In this week's Time Out magazine we're talking about our fave takeaways in London. Blogger Danielle De Wolfe tells us why fish and chips are well overdue a takeaway comeback.
For me, the fish and chip takeaway has become a timeless national treasure. So dear is it to me that, given an impending disaster, it would feature on my ‘to save’ list, alongside Helena Bonham-Carter, the crown jewels and Boris Johnson’s hair. I simply can’t get enough of the stuff.
Whether you enjoy yours with of a side of mushy peas or doused in curry sauce, the humble fish and chip supper is a recession-defying meal that continues to rake in a staggering £1.2 billion pounds a year, with 80 percent of Brits having visited their local chippy in the past 12 months. In a city that’s set to function 24 hours a day, with excessive working hours and long commutes, it’s no wonder London has a love affair with salty, comforting, nostalgia-pricking fast food. It’s an institution; an unwavering, independent source of deep-fried delight – and that’s why I bloody well love it!
Malin’s on Old Ford Road in east London claims to be the first fish and chip shop (although so do many in Lancaster), and having kept our stomachs content for over a century and a half, fish and chips have become as much a part of the capital as cockney cabbies and sluggish tube trains. Once a provision for paupers, fried fish now bridges the ever-widening gap between rich and poor. It’s a dish that has dragged us through adversity; multiple wars, recessions, economic uncertainty, rain and, well, more rain. It’s a reflection of our capital's resilience. And to this day, it’s still one of the few takeaways that demands you get off your backside and collect dinner yourself.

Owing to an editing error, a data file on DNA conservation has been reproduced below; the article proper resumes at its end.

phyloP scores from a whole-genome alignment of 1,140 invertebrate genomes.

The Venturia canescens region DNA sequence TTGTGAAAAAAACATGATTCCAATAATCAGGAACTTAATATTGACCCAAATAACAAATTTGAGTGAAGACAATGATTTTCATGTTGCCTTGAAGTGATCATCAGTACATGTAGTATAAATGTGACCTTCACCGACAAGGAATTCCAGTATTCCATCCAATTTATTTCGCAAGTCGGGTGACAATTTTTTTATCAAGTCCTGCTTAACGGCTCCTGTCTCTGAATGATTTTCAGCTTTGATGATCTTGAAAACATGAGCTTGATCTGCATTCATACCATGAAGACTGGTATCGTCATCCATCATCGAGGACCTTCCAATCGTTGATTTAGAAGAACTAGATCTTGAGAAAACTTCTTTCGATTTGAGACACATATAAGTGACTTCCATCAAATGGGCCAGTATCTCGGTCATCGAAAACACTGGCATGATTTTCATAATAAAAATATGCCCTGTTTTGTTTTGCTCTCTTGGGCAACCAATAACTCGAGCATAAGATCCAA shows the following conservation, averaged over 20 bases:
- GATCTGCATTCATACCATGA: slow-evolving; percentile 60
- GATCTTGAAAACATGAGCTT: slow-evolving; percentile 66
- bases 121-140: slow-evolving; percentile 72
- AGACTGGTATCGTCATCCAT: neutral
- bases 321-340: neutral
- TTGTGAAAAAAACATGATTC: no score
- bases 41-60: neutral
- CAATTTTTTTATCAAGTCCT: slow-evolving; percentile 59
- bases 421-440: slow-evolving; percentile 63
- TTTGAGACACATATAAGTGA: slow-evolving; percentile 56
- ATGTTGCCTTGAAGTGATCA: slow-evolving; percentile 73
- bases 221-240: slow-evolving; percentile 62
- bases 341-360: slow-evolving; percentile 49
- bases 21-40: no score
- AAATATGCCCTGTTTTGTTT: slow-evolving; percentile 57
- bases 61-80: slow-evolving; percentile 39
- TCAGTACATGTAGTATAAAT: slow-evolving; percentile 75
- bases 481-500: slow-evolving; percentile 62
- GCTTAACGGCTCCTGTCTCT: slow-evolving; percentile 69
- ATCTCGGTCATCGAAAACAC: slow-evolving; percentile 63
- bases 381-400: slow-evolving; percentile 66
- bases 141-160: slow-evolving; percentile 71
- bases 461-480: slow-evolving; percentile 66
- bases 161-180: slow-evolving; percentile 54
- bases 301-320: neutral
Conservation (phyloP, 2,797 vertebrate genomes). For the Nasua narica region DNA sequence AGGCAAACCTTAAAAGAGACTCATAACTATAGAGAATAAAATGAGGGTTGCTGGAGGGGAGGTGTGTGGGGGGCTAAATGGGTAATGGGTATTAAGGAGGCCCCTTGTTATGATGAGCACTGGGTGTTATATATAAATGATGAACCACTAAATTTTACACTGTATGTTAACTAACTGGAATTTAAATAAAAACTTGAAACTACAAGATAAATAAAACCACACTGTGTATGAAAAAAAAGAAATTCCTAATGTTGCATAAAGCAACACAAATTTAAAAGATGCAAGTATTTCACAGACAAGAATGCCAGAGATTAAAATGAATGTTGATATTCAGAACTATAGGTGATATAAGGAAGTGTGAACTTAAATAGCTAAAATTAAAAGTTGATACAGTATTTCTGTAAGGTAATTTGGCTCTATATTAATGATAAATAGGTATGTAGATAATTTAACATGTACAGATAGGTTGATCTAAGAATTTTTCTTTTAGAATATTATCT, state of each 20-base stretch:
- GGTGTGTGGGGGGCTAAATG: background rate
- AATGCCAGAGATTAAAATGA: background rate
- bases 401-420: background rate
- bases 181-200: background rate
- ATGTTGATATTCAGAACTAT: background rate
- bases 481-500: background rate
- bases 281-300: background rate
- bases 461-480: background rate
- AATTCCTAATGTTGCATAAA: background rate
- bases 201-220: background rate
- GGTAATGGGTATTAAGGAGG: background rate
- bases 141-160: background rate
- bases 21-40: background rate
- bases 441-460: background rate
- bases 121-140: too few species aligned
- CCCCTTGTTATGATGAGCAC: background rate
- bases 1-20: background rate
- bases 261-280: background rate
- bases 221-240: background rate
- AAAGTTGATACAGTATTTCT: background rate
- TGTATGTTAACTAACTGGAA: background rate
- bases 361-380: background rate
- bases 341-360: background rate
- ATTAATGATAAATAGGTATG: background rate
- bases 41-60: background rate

But with so many takeaway options available to Londoners at the tap of a smartphone, life's not easy for an institution that fails to conform to the demands of an app-obsessed generation. After making not a single appearance on takeaway website Just Eat’s list of top ten takeaways, maybe it’s time for chippies to adapt. Moped drivers could deliver dressed as giant calamari, or what about extended opening hours? Even my local – the brilliantly named 'Oh My Cod!' – shuts its doors no later than 10pm.
That being said, wouldn’t conforming to a takeaway standard go against everything the local chippy represents? Its independent streak has ensured its place as a national institution, with personal service at its core. People of London, if you love fish and chips as much as I do, it’s time we returned this culinary heavyweight to the top of the takeaway charts.
Hungry? Find London's best fish and chips now.